ESA Innovation Exchange: Commercialise Space Research

Commercialise Space Research, 04 June 2018, ERASMUS Centre, ESA/ESTEC

The European Space Agency is aiming to foster commercially driven research in space in order to lead new products and services onto the market. This will require a fertilisation between space and non-space sectors. For this, ESA has organised on 4 June 2018, at the ERASMUS Innovation Centre  (ESTEC, the Netherlands), the Innovation Exchange – Commercialise Space Research.

This one-day event brought together scientific, industrial and technological representatives from space and non-space market sectors, e. g. materials, life sciences, pharmaceuticals, human physiology, biology, etc. At this event, the Agency also announced a Call for Ideas on “Commercially-Driven Research in Space”.

 

Unique Selling Points

Research implies creativity – the will to find new ways to improve our world. Research conducted in space – such as on-board the International Space Station – has unique selling points. The space environment can provide properties of micro-gravity, exposure to extreme environmental conditions, vacuum, radiation, and for human research subjects: isolation and confinement.

These many features allow us to gain knowledge that would not be possible if limited to the Earth. Examples are three-dimensional aggregation of cells into tissue-like architectures, faster cellular growth and increased virulence for biological dynamics. Microgravity induces many changes in human physiological functions, such as alterations in body fluids and the circadian rhythm, muscle-skeletal and immune system adaptations, neurocognitive alterations. These microgravity-driven effects allow the study of phenomena, mechanisms and processes that cannot be observed on Earth, hidden by the gravity vector factor. In addition, thanks to the absence of sedimentation and convection phenomena, it is possible to better study and understand:

  • Micro- and macroscopic properties, e.g. charging of particles, external forces (e.g. ion drag), fundamental interactions, agglomeration, particle growth, hydrodynamics (e.g. viscosity), thermodynamics, non-equilibrium aspects of complex plasmas;
  • Generic properties of classical many-body systems: dynamic processes can be investigated on the level of single particles, which is not possible in most systems in 1g. Typical examples are crystallisation and melting, photons in plasma crystals, dust waves, Mach cones, nozzles, turbulence, and Nano-fluidics.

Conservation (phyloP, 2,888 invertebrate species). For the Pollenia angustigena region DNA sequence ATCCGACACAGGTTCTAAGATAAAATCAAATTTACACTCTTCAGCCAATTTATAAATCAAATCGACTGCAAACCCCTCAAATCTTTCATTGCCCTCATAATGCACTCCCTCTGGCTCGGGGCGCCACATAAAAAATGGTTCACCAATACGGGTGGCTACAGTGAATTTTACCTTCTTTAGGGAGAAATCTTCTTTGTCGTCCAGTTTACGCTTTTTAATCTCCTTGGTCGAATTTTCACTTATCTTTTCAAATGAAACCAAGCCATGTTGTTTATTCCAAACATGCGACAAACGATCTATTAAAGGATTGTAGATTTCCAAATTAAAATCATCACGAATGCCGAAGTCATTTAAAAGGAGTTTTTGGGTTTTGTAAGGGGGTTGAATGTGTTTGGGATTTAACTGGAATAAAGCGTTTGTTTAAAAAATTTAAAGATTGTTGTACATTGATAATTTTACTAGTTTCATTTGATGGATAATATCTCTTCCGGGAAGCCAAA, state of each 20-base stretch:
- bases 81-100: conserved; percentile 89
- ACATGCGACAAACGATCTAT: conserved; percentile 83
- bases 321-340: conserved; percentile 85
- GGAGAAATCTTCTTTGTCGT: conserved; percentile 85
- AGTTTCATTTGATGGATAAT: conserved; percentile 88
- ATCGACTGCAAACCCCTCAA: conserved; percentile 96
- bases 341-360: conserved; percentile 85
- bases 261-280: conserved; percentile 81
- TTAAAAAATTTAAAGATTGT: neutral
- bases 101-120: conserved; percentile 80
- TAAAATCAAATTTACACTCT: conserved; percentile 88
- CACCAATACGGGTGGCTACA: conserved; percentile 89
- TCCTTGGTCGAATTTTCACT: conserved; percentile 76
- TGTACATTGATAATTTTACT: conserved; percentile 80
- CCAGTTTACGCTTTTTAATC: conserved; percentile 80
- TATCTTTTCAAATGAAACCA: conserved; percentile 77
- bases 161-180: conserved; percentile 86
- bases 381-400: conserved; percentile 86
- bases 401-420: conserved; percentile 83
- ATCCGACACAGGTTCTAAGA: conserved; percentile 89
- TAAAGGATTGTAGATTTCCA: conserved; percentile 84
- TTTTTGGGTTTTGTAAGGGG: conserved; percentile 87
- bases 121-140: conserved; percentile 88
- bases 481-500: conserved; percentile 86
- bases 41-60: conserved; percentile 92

The lack of sedimentation and convection phenomena in microgravity implies also a lack of solute build-up, defect-free, homogeneous, controlled, higher resolution and symmetric growth of materials, avoidance of nucleation or single nucleation, perfect spherical shape, container-less processing and free suspension, etc. The absence of drainage and convection in microgravity and the isotropy of the space environment affect systems and processes including surface wetting and interfacial tension, multiphase flow and heat transfer, multiphase system dynamics, solidification, fire and combustion.

The exploitation of these aspects are hugely supportive in performing new research activities in space and contextually deliver to market new valuable products and services.

 

Call for Ideas

The European Space Agency is aiming to foster commercially driven research in space in order to lead new products and services onto the market. This will require a fertilisation between space and non-space sectors. For this, ESA has organised on 4 June 2018, at the ERASMUS Innovation Centre  (ESTEC, the Netherlands), the Innovation Exchange – Commercialise Space Research.

This one-day event brought together scientific, industrial and technological representatives from space and non-space market sectors, e. g. materials, life sciences, pharmaceuticals, human physiology, biology, etc. At this event, the Agency announced a Call for Ideas on “Commercially-Driven Research in Space”. The call is organised jointly under ESA’s Business Applications and European Exploration Envelope Programme (E3P). The challenge is to collect promising ideas. The selected projects are taken forward through three existing mechanisms, as shown in the Figure below:

  • Assessment of the business plan and market potential, via a Business Applications Feasibility Study;
  • Implementation of the research and development project via the E3P Programme;
  • Pre-commercial demonstration of derived products / services via a Business Applications Demonstration Project.

 


 

The submitted idea provides the option to trigger proposals applicable for the full or a partial (e.g., only Phase 2 and 3, depending on the maturity of the proposal) implementation cycle. Ideas proposals are selected on their potential to successfully pass the final phase.

The submissions will be reviewed by ESA to identify the most promising candidates. ESA may enter into direct negotiation with the successful candidates. Proposing consortia may consider the use of ESA-owned ISS utilisation facilities or those operated by ESA commercial partners.

 

Links

Programme, with access to the entire event’s content here

Watch the event replay